No, This War is Illegal

The Age, Melbourne, Austalia
By Hilary Charlesworth, Andrew Byrnes
March 19 2003

The Prime Minister maintains that existing United Nations Security Council resolutions authorise the use of force against Iraq by the "coalition of the willing". He (and the legal advice he relies on) argues resolution 678 (November 29, 1990) provides continuing authorisation for such use of force without the need for a further, specific resolution. Such an interpretation of this and other resolutions concerning Iraq is untenable, since it contradicts their meaning and is inconsistent with the scheme of the UN charter and the context in which those resolutions were adopted.

Resolution 678 gave Iraq until January 15, 1991, to withdraw from Kuwait and, if that deadline was not met, authorised the use by UN members of all necessary means for the specific purpose of upholding earlier resolutions.

The specificity of the authorisation is made clear in paragraph two of resolution 678: member states must co-operate with the Government of Kuwait in any action to force Iraq to withdraw from Kuwait.

Resolution 678 thus provided an enforcement mechanism for resolution 660 of August 2, 1990, adopted the day Iraq invaded Kuwait, and the subsequent reiterations of that resolution between August and November 1990. Resolution 660 made the determination required by the UN charter as a precondition for the collective use of force, that the invasion constituted a breach of international peace and security.

It could be argued that, were Iraq to re-invade Kuwait, the authorisation for UN members to use force in resolution 678 could be revived, although a more cautious view would be that resolution 678 is tied to a particular historical event, so a new resolution would be needed. In the absence of an invasion of Kuwait by Iraq, however, resolution 678 cannot be read as a standing authorisation for the use of force by a UN member against Iraq.

Resolution 678 thus clearly identified the invasion of Kuwait as the breach of international peace and security that triggered Security Council powers under the UN charter. It does not constitute a general power for the use of force.

Moreover, the terms of resolution 678 indicate the authorisation for the use of force is granted and monitored by the Security Council. It is inconsistent with the clear terms of resolution 678 and indeed the whole structure of the UN charter to argue one or more states could decide for themselves when and if the authorisation could be revived.

Some have argued a breach of the ceasefire agreement in resolution 687 entitles member states to use force. The position that individual member states can respond to claimed violations of the ceasefire agreement between Iraq and the UN without the consent of the Security Council is inconsistent with the role of the council and is an unsustainable view of international law.

Two further resolutions relied on to support the "continuing authorisation" theory are 687 and 1441. Resolution 687 of April 3, 1991, set out the terms of the ceasefire. Section C deals with Iraq's obligations to destroy all weapons of mass destruction. But no provision of resolution 687 links Iraq's duty to destroy all weapons of mass destruction to the authorisation to use force set out in resolution 678. Indeed, the final paragraph of resolution 687 gives the Security Council the power to decide "such further steps as may be required for the implementation of the present resolution and to secure peace and security in the area", implying further Security Council consideration will be needed.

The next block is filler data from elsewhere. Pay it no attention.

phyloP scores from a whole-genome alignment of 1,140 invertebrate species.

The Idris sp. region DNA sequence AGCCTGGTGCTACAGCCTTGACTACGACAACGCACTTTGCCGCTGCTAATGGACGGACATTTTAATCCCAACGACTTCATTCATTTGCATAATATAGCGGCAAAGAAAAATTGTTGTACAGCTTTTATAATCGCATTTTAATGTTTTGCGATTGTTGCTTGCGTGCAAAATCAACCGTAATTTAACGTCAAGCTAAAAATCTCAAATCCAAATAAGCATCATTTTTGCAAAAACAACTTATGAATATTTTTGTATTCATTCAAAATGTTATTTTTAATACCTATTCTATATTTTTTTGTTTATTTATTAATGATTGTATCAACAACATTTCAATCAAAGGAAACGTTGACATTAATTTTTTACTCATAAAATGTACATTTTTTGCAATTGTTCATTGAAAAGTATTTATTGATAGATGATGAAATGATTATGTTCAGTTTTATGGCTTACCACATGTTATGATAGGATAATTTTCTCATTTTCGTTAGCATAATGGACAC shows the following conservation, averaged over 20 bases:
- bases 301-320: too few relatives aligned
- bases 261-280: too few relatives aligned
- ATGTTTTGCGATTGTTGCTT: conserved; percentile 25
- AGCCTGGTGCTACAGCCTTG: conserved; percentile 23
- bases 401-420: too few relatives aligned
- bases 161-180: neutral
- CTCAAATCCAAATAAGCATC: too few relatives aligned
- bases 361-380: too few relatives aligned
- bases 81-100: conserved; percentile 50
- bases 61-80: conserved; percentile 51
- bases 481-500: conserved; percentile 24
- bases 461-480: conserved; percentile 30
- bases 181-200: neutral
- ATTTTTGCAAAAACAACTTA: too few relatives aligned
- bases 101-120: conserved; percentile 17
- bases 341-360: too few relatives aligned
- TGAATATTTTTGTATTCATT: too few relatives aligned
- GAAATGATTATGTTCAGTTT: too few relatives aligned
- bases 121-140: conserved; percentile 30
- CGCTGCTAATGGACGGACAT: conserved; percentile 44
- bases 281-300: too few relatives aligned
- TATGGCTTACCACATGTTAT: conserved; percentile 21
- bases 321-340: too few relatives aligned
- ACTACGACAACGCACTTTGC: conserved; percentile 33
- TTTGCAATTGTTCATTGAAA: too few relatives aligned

Resolution 1441, of November 8, 2002, can be read as a further and more detailed response to Iraq's failure to satisfy the relevant authorities that it has fully complied with the obligation to destroy all weapons of mass destruction set out in resolution 687. It leaves open the issue of what will happen if Iraq does not comply with its terms, implying that the Security Council will need to consider the matter when further evidence appears.

Although, in standard Security Council style, all previous resolutions on Iraq are referred to in the preamble of resolution 1441, there is no paragraph that suggests UN member states may take "all necessary means" to implement the resolution.

Indeed, France, China and Russia made a public interpretative statement on resolution 1441 on the day it was adopted, noting they could vote for the resolution precisely because it contained no "automaticity" in the use of force. This understanding was confirmed in the United States's and Britain's formal explanation of their votes.

John Howard rightly points out there have been 17 Security Council resolutions dealing with Iraq since 1990. The number of resolutions in itself, however, does not change the plain wording of the text adopted by the Security Council and the statements by various members of the council that these resolutions have not authorised the further use of force.

The Prime Minister has assured the public that Australia will act consistently with international law in relation to Iraq. But the arguments he has identified to support his claim that a war on Iraq would be legal do not stand up to analysis.

Hilary Charlesworth and Andrew Byrnes are professors at the Centre for International and Public Law at the ANU.

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